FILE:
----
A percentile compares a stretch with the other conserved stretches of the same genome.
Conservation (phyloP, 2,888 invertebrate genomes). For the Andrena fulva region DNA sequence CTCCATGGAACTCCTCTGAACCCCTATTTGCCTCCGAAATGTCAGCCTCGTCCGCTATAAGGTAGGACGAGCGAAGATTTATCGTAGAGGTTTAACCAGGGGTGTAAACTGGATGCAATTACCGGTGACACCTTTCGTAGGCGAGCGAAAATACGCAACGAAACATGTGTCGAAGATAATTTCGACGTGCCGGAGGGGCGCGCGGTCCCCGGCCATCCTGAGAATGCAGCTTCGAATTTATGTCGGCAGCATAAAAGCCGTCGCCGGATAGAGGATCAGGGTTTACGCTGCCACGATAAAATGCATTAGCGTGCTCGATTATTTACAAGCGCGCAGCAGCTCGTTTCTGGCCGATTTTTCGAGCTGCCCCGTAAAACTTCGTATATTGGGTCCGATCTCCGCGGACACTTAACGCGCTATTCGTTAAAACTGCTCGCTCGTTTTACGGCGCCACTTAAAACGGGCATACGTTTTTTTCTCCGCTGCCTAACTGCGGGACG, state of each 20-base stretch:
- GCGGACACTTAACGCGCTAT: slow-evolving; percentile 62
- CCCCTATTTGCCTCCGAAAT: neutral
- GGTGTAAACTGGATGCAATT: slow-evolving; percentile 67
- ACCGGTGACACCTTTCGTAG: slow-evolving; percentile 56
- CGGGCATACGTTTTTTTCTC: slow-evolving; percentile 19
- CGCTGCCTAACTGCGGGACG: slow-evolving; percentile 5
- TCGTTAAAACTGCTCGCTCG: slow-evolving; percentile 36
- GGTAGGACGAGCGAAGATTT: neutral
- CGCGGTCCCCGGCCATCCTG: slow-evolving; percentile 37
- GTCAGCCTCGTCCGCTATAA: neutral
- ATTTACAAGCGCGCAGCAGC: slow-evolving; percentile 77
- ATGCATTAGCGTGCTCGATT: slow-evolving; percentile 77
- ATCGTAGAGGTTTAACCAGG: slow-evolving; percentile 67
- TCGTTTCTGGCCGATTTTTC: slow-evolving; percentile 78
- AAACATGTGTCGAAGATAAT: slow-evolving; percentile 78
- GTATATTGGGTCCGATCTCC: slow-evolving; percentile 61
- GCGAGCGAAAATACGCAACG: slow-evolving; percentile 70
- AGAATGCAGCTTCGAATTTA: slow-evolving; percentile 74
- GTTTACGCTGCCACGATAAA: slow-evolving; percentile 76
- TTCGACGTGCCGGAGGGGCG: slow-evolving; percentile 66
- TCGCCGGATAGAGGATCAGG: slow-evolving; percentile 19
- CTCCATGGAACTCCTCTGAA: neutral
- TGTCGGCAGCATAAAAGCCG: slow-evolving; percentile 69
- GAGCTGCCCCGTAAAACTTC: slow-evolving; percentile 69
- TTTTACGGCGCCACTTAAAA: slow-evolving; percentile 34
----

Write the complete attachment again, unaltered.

A percentile compares a stretch with the other conserved stretches of the same genome.
Conservation (phyloP, 2,888 invertebrate genomes). For the Andrena fulva region DNA sequence CTCCATGGAACTCCTCTGAACCCCTATTTGCCTCCGAAATGTCAGCCTCGTCCGCTATAAGGTAGGACGAGCGAAGATTTATCGTAGAGGTTTAACCAGGGGTGTAAACTGGATGCAATTACCGGTGACACCTTTCGTAGGCGAGCGAAAATACGCAACGAAACATGTGTCGAAGATAATTTCGACGTGCCGGAGGGGCGCGCGGTCCCCGGCCATCCTGAGAATGCAGCTTCGAATTTATGTCGGCAGCATAAAAGCCGTCGCCGGATAGAGGATCAGGGTTTACGCTGCCACGATAAAATGCATTAGCGTGCTCGATTATTTACAAGCGCGCAGCAGCTCGTTTCTGGCCGATTTTTCGAGCTGCCCCGTAAAACTTCGTATATTGGGTCCGATCTCCGCGGACACTTAACGCGCTATTCGTTAAAACTGCTCGCTCGTTTTACGGCGCCACTTAAAACGGGCATACGTTTTTTTCTCCGCTGCCTAACTGCGGGACG, state of each 20-base stretch:
- GCGGACACTTAACGCGCTAT: slow-evolving; percentile 62
- CCCCTATTTGCCTCCGAAAT: neutral
- GGTGTAAACTGGATGCAATT: slow-evolving; percentile 67
- ACCGGTGACACCTTTCGTAG: slow-evolving; percentile 56
- CGGGCATACGTTTTTTTCTC: slow-evolving; percentile 19
- CGCTGCCTAACTGCGGGACG: slow-evolving; percentile 5
- TCGTTAAAACTGCTCGCTCG: slow-evolving; percentile 36
- GGTAGGACGAGCGAAGATTT: neutral
- CGCGGTCCCCGGCCATCCTG: slow-evolving; percentile 37
- GTCAGCCTCGTCCGCTATAA: neutral
- ATTTACAAGCGCGCAGCAGC: slow-evolving; percentile 77
- ATGCATTAGCGTGCTCGATT: slow-evolving; percentile 77
- ATCGTAGAGGTTTAACCAGG: slow-evolving; percentile 67
- TCGTTTCTGGCCGATTTTTC: slow-evolving; percentile 78
- AAACATGTGTCGAAGATAAT: slow-evolving; percentile 78
- GTATATTGGGTCCGATCTCC: slow-evolving; percentile 61
- GCGAGCGAAAATACGCAACG: slow-evolving; percentile 70
- AGAATGCAGCTTCGAATTTA: slow-evolving; percentile 74
- GTTTACGCTGCCACGATAAA: slow-evolving; percentile 76
- TTCGACGTGCCGGAGGGGCG: slow-evolving; percentile 66
- TCGCCGGATAGAGGATCAGG: slow-evolving; percentile 19
- CTCCATGGAACTCCTCTGAA: neutral
- TGTCGGCAGCATAAAAGCCG: slow-evolving; percentile 69
- GAGCTGCCCCGTAAAACTTC: slow-evolving; percentile 69
- TTTTACGGCGCCACTTAAAA: slow-evolving; percentile 34